• Ziesar Castle Museum
    Ziesar Castle Museum ©Museum Burg Ziesar
  • Westph. Museum of Abbey Culture, Dalheim
    Westph. Museum of Abbey Culture, Dalheim ©LWL (Axel Thünker)
  • German Bell Museum, Greifenstein Castle
    German Bell Museum, Greifenstein Castle ©Deutsches Glockenmuseum
  • Teutonic Order Museum, Bad Mergentheim
    Teutonic Order Museum, Bad Mergentheim ©Deutordensmuseum (Besserer, Lauda-Königshofen)
  • Meersburg Bible Gallery
    Meersburg Bible Gallery ©Bibelgalerie Meersburg gGmbH
  • Rietberg Bible Village
    Rietberg Bible Village ©Bibeldorf Rietberg
  • Cistercian Monks Museum at Walkenried Abbey
    Cistercian Monks Museum at Walkenried Abbey ©ZisterzienserMuseum Kloster Walkenried
  • Roggenburg Abbey Museum
    Roggenburg Abbey Museum ©Landratsamt Neu-Ulm
  • Oberlichtenau Icon Museum
    Oberlichtenau Icon Museum ©Ikonenmuseum Oberlichtenau

Historical and contemporary sites of religious faith

Religious museums will especially appeal to historians, religious visitors and those with an interest in culture. Exhibitions range from cathedral treasuries with exquisite liturgical silverware to modern Bible museums documenting the messages of the Bible in a contemporary format.
Cistercian Monks Museum at Walkenried Abbey
One of the largest and most innovative abbey museums in Europe: Walkenried Abbey in the southern Harz

This 13th-century Cistercian abbey takes visitors on a fascinating audiovisual journey back through the history of the White Monks. An audio guide provides information on the authentically preserved halls and rooms of the abbey and the illustrative museum exhibition. The special presentations incorporated into the original cloister, monks' hall and refectory blend in well with their surroundings, retaining the character of the buildings.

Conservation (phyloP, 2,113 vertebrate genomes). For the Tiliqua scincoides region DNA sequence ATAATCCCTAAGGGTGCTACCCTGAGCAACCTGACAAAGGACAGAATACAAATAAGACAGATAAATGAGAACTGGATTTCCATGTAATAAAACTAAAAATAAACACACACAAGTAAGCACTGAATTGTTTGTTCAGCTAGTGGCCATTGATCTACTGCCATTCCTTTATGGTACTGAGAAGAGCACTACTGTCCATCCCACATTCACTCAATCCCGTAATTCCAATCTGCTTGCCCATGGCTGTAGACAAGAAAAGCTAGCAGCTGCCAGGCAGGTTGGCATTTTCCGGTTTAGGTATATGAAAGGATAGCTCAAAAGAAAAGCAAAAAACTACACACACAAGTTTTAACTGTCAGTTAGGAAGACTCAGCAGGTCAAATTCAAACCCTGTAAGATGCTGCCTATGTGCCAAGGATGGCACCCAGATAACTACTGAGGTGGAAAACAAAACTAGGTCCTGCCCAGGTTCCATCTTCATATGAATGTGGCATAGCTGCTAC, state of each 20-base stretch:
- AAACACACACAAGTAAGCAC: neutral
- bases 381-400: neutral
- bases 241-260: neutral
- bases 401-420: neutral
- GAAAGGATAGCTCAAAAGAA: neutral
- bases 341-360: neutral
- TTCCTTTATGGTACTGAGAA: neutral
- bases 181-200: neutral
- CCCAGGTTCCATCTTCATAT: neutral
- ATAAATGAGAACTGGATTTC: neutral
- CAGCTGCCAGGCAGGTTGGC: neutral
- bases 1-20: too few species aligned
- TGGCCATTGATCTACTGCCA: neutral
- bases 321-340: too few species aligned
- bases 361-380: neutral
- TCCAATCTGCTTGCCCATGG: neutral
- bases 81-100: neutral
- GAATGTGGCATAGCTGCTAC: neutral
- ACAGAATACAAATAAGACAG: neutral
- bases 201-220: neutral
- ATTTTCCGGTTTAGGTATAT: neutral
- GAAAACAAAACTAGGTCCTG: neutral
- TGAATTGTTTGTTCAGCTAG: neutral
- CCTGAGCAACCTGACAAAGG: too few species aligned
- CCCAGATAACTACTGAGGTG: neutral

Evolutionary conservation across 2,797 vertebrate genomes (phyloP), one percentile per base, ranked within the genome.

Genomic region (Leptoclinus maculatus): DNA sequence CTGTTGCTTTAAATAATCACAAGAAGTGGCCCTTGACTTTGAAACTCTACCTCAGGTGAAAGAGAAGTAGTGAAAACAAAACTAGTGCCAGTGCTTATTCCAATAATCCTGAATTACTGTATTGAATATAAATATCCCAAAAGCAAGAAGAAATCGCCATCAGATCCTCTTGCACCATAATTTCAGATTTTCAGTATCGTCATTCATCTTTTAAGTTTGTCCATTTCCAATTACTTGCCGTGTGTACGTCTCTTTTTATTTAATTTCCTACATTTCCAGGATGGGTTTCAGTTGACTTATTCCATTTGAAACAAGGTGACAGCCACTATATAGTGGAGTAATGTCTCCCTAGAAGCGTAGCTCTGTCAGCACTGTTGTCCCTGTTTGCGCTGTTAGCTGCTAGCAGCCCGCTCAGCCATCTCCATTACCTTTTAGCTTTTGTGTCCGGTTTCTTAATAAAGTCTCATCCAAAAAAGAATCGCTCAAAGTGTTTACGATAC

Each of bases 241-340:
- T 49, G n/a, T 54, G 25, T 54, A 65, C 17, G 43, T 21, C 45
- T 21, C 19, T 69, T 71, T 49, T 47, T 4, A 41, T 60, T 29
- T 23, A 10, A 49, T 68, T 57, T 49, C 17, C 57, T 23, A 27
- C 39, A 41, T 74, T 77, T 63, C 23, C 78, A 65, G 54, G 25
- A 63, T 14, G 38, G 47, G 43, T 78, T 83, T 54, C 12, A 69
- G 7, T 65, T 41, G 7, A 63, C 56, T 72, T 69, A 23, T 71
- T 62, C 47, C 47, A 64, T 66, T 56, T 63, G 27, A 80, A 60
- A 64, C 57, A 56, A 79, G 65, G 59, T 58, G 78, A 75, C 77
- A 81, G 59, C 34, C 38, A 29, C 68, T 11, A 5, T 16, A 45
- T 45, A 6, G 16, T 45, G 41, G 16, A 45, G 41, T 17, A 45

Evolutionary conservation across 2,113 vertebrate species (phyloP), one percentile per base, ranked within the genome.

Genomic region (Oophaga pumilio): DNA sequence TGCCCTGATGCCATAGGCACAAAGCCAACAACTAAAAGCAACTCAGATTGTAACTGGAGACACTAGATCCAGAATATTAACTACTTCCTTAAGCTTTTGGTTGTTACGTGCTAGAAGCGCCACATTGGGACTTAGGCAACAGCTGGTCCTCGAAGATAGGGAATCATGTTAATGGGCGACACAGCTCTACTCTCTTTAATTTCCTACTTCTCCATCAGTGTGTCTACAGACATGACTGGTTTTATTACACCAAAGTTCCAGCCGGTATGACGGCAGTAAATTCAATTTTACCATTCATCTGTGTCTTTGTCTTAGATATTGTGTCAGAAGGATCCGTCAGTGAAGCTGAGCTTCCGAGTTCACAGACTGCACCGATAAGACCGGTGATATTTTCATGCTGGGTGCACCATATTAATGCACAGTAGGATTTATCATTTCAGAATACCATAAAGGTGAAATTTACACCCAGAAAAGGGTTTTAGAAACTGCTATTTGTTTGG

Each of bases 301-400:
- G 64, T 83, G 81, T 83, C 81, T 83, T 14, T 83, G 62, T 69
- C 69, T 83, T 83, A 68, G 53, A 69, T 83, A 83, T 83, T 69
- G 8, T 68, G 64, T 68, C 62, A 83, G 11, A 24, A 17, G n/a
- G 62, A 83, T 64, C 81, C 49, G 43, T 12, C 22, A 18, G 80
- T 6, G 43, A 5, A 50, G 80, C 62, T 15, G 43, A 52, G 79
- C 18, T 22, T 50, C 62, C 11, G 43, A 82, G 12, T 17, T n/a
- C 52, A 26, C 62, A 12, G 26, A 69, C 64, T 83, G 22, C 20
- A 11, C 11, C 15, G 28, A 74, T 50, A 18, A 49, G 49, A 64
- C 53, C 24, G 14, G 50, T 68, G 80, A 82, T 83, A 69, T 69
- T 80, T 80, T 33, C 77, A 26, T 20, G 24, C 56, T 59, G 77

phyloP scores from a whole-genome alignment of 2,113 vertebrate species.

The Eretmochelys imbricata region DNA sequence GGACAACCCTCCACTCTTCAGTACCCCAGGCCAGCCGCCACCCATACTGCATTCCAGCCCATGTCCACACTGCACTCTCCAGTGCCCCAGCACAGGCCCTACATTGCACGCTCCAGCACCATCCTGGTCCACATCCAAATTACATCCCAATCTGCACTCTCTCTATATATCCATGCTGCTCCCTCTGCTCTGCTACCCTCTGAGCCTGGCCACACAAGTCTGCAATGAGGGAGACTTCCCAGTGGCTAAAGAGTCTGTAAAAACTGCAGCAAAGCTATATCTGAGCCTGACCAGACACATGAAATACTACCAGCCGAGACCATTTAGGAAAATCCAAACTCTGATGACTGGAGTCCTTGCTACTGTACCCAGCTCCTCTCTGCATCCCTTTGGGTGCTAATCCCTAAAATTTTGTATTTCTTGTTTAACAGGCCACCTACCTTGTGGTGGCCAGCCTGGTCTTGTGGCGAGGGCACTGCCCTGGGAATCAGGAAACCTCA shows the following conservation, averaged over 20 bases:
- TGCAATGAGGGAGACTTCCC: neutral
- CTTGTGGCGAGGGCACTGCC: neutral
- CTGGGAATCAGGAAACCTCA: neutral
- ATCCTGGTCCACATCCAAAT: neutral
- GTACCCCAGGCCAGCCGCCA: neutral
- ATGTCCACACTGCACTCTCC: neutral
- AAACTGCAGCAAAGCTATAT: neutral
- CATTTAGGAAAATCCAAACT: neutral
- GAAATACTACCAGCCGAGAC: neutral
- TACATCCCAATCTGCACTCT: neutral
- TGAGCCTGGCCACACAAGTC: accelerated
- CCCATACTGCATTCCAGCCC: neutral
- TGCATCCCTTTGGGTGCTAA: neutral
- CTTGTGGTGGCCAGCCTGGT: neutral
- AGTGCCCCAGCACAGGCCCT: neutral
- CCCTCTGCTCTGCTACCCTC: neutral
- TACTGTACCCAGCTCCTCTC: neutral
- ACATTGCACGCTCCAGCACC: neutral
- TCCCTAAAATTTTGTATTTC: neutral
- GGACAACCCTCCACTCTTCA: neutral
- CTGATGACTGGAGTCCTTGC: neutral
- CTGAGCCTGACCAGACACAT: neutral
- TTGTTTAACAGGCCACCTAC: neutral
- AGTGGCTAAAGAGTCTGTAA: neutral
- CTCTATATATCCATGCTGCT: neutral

Roggenburg Abbey Museum
Baroque abbey with magnificent art treasures: Roggenburg Abbey Museum

The former Imperial Abbey of the Norbertine Order, founded in 1129 and situated near Ulm , has a stunning rococo church and, next to the church portal, a fascinating museum. Besides displaying numerous art treasures and works of sacred art (17th/18th centuries), the museum charts the history of the order down the ages and the monastic life led by its members.

Westph. Museum of Abbey Culture, Dalheim
Set in traditional abbey gardens, Europe's first museum devoted to abbey culture: Dalheim Abbey

This fully preserved abbey complex from the 15th century, a combination of architectural heritage and modern building design covering around eight hectares, illuminates the different aspects of abbey culture. The museum (approximately 3,000m²) is housed in the rooms of the abbey church and enclosure and features permanent exhibits as well as temporary exhibitions.

Oberlichtenau Icon Museum
The first icon museum in eastern Germany, at Oberlichtenau Bible Garden

Situated next to the Oberlichtenau Bible Garden in the heritage-listed former house of the palace gardener, the Icon Museum explores the tradition of Eastern Christian painting. The highlight of the exhibition is an 8m² iconostasis created by icon painter M. Richter from 14 individual pictures that exactly replicates the iconostases found in Orthodox churches.

A mysterious destination that uncovers the secrets of the persecution of witches: Penzlin Castle